I’m going to print this reply off and frame it next to my desk! 🙂

    • lwidmer May 19, 2017 at 4:11 pm

      Mary, I think you found out exactly what a SAHM has to offer — plenty.

      Same here. I was a SAHM, then a divorced mom with no job prospects. After working my way up only to have a new boss get rid of me, I turned to freelancing.

      You’re so right. Every single path is different. There are no absolutes in this profession other than you can’t stop trying. 🙂

      Reply
  • Elizabeth May 19, 2017 at 2:19 pm

    What a great post! I love Jenn’s blog and podcast and really think this is great no BS advice. It is hard to wade through all of the Instagram posts and social media updates from other freelancers to decide what works, what doesn’t, and more importantly, what works for you.

    Reply
    • lwidmer May 19, 2017 at 4:13 pm

      Elizabeth, thanks for commenting. I’m with you. I don’t have time (or energy, to be honest) to wade through the junk to try locating pearls. I have to work at it my way and hope it sticks.

      Jenn’s great, isn’t she? 🙂

      Reply
    • Jennifer Mattern May 19, 2017 at 4:19 pm

      Thanks Elizabeth. 🙂

      I think one of the most important tricks is just learning when to tune it all out. Focus on fundamentals, then don’t get caught up reading dozens of posts. It’s far better to pick up a few basics and start putting things to good use. You’ll learn, tweak, and improve as you grow. 🙂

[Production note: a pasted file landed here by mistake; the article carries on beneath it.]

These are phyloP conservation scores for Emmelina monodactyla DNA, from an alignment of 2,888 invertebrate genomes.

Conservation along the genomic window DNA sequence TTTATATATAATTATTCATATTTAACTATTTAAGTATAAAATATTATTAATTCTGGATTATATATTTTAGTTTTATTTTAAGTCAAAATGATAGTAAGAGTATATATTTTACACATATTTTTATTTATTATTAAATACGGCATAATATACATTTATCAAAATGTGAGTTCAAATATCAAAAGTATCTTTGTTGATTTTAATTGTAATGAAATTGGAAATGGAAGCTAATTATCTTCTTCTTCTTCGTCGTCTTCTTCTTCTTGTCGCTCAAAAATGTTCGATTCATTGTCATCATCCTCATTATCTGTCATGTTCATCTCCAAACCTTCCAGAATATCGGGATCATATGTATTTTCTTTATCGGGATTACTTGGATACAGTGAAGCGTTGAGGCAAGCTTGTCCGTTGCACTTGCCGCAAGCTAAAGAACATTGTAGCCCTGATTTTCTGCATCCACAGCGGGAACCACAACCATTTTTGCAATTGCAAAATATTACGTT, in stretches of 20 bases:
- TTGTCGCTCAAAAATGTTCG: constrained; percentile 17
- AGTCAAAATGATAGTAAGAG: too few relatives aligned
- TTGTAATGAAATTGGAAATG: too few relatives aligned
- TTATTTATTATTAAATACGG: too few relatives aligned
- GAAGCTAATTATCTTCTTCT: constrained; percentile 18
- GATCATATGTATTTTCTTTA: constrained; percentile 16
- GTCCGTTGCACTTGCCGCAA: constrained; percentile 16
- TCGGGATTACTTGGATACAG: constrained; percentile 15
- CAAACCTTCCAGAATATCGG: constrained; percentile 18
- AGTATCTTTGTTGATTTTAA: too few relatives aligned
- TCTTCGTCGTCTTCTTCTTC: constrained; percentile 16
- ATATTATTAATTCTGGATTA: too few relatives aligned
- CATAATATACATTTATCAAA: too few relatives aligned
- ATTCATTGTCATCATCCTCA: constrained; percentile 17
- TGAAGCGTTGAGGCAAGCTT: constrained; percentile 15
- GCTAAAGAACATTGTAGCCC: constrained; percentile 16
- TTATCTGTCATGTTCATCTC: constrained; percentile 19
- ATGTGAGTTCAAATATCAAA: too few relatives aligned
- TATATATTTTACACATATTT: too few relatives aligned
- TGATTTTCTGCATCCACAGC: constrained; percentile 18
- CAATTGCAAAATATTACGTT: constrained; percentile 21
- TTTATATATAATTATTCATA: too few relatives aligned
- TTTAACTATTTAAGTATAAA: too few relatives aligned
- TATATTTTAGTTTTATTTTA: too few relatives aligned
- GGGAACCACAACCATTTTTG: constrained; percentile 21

Reply
  • Katy May 19, 2017 at 5:57 pm

    So I am probably the new kid that this post is being targeted at. Hi! 🙂

    Thank you, Lori and Jenn, for such great content. You both have fantastic platforms for advice!

    I’m not necessarily unique, but I do feel much the same as Mary who commented above. I’m single, in my 20s, and I enjoy writing, but have never done it professionally. My degree is in History. I work in and educational publishing & technology company, but have only been there for 3.5 years. Before that, I worked retail and fast food service. I would like to write professionally, which is why I’m reading this kind of content and have been doing so for the past few months. I’ve seen so much of what you’ve described, Jenn, and have fallen for a couple of the traps. My bad.

    That above was to say that I, too, struggle with “authority” and finding a “niche”. I want to write to help supplement my income, but also to help hone two of the most transferrable skills I have: writing and researching. Not trying to say “woe is me”, but there’s just SO MUCH content to sift through that it’s overwhelming at times to see what’s right and what’s not. It’s refreshing to hear that some of the older methods – finding local publications, using your network – aren’t dead. (I may be pulling some of Lori’s older content with this comment, but it’s what’s at the front of my mind right now.)

    Reply
    • Katy May 19, 2017 at 5:58 pm

      Also, please excuse my typos. Hit “submit” too soon!

      Reply
    • Mary Schneider May 19, 2017 at 6:06 pm

      A History degree and 3.5 years in publishing? Sounds to me as if you have a solid foundation already!
      Honey, I came into this with nothing but a few writing conferences under my belt, years of scribbling awful poems, and a novel that had never seen the light of day. No degree until 2013, and now I have only my Associates in Literature and Writing.

      If I can do this, you certainly can. Bon chance! 🙂

      Reply
      • lwidmer May 22, 2017 at 8:39 am